Screenshot of Nikki Finke’s Twitter account.

Mentioning the name “Nikki Finke” in a conversation yields exactly two possibilities. The first is that people will immediately launch into a dozen stories they’ve heard about the infamous Hollywood reporter. The other is that people will give you a blank look and say they have no idea who that is.

Welcome to the disconnect between the entertainment industry and the rest of the world, but it’s a true fact: The average person living outside of Los Angeles might not know or care about Nikki Finke. But Hollywood sure does.

The gist: Nikki Finke is a very influential, ruthless entertainment industry blogger, the kind who is as obsessively covered by the media as she extensively covers the behind-the-scenes of showbiz herself. The most commonly used word to describe her always involves “fear.” (New Yorker: “Why Hollywood fears Nikki Finke.” Forbes: “Hollywood’s most-feared reporter.” New York Times: “A Hollywood Blogger Feared by Executives.”)

Part of Finke’s  infamy is that she’s not afraid to get extremely personal, often posing long, nasty screeds about executives and showbiz types on her site, along with juicy rumors. Another is that she never appears in public; Gawker once offered a $1,000 reward for anyone who could find a recent photo.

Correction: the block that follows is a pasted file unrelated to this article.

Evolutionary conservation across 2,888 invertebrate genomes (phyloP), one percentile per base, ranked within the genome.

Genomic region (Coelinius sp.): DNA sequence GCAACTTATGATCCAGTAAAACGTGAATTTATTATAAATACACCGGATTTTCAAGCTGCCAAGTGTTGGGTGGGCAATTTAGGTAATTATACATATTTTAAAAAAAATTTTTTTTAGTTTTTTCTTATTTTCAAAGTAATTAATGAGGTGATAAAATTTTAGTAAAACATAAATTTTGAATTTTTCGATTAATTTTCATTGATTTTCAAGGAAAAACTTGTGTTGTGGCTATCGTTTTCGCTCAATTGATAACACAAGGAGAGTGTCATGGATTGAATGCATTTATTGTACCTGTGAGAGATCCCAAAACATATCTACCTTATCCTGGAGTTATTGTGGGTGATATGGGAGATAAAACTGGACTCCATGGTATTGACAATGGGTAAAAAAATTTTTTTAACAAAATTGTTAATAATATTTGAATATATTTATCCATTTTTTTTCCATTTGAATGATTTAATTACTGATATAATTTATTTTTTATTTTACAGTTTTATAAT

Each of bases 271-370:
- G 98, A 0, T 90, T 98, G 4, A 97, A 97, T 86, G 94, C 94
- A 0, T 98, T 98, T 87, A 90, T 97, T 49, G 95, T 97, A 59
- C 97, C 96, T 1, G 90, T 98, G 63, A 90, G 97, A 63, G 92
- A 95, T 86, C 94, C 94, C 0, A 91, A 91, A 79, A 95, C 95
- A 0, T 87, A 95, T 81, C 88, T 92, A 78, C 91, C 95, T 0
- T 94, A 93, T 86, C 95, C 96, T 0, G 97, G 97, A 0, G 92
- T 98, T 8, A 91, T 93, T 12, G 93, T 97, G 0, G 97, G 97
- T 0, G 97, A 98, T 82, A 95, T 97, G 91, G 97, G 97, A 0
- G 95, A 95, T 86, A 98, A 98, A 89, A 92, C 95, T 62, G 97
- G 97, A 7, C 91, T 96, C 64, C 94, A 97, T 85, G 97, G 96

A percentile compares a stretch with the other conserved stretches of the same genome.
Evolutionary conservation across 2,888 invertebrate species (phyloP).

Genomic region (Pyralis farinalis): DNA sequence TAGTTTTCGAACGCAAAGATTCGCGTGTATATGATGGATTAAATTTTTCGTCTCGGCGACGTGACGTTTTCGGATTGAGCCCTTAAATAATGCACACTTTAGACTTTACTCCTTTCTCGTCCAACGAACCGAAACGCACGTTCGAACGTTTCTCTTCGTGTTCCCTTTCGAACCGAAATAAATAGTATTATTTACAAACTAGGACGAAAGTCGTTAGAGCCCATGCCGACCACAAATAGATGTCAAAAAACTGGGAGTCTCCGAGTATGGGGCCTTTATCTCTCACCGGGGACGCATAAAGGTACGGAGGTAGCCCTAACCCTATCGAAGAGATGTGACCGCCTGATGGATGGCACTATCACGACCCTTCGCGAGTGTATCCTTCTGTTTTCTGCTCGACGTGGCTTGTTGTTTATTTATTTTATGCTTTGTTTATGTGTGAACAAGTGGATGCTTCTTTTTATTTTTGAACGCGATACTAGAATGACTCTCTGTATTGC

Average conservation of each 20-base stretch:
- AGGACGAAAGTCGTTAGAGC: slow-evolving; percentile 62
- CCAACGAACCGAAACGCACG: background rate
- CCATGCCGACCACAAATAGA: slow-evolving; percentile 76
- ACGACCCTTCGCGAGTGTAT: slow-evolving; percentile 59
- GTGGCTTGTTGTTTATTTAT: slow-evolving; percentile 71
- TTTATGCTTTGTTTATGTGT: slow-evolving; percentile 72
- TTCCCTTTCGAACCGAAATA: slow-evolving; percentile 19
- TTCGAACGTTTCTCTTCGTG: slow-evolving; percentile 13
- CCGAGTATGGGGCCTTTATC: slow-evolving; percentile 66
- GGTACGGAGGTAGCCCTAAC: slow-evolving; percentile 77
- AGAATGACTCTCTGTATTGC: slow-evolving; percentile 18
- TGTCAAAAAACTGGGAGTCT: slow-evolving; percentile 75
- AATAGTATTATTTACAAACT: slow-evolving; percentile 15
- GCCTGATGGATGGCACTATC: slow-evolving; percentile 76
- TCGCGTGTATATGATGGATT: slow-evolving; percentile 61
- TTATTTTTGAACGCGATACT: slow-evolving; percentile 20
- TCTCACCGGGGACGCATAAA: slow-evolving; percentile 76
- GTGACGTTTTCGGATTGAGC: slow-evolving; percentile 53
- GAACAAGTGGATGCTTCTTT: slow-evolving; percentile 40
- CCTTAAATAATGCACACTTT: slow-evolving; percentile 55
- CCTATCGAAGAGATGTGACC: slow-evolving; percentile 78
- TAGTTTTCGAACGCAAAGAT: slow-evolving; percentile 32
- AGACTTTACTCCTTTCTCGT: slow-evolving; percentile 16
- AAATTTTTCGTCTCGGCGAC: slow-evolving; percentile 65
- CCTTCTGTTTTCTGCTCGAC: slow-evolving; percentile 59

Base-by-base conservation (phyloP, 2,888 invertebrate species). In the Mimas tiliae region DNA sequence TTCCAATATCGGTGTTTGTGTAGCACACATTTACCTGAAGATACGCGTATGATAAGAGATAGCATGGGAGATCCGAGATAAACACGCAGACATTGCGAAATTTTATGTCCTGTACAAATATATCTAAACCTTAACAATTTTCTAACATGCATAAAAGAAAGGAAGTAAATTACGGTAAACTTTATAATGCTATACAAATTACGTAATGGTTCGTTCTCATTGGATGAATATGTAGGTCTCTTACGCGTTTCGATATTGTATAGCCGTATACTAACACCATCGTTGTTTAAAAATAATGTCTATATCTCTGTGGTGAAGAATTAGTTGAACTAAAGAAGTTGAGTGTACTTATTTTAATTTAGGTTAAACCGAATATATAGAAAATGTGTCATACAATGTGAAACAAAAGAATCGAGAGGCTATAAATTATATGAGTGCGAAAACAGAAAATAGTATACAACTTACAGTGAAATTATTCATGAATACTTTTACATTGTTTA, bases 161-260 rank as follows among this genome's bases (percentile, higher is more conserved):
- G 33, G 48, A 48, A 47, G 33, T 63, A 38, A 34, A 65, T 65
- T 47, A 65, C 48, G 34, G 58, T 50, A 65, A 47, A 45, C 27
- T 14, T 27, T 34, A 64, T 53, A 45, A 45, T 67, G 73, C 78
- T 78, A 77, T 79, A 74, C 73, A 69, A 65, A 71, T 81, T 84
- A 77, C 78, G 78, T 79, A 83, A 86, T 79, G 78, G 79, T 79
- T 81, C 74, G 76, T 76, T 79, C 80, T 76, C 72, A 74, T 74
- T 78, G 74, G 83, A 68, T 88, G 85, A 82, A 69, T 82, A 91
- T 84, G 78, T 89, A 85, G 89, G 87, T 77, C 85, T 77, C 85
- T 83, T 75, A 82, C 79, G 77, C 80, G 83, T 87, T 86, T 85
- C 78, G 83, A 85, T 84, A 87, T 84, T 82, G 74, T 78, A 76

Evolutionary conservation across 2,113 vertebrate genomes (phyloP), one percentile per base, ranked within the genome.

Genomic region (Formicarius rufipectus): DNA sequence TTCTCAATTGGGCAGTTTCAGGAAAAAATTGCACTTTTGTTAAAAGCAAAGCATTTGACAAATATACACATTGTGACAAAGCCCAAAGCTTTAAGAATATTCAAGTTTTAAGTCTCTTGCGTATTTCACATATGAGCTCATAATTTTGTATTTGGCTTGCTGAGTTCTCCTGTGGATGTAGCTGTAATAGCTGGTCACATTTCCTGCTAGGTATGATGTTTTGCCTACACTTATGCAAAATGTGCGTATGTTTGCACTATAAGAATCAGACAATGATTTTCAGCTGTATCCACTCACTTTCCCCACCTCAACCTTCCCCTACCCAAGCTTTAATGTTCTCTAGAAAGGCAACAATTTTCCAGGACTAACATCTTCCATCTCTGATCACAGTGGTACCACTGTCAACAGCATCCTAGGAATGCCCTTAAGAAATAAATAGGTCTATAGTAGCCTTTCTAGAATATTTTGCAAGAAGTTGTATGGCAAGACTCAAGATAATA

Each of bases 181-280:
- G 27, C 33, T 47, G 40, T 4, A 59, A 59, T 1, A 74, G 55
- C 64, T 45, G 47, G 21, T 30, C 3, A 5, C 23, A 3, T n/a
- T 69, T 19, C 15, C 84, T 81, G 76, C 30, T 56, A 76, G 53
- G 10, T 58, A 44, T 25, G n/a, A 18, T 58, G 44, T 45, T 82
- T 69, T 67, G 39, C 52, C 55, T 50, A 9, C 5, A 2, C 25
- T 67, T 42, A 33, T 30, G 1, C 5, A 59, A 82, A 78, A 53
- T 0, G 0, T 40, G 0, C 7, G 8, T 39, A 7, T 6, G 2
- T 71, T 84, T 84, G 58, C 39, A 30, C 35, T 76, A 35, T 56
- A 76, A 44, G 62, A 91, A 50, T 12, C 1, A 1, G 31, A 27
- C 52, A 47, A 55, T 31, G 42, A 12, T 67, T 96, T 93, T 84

Now, the story of Nikki Finke is about to take another turn. Finke, who ran her own Web site Deadline Hollywood before she parted ways with her site’s owner in a very public legal battle last fall, is scheduled to launch a new Web site on Thursday, She’s been mostly off the grid for seven months as part of a non-compete clause. Her Twitter feed promoted the site and promised: “There. Will. Be. Showbiz. Blood.”

“Let those wimpy Hollywood websites do glossy or garish or rewrite press releases or post stenography instead of sturm und drang,” Finke said in her first blog post on the new site (which as of Thursday afternoon, seemed to be only working for a few people). “I’m all about this town’s gritty reality exposed through the harsh glare of my reporting. And if you don’t want to read about what’s really going on in Hollywood, then for crissakes don’t click here.”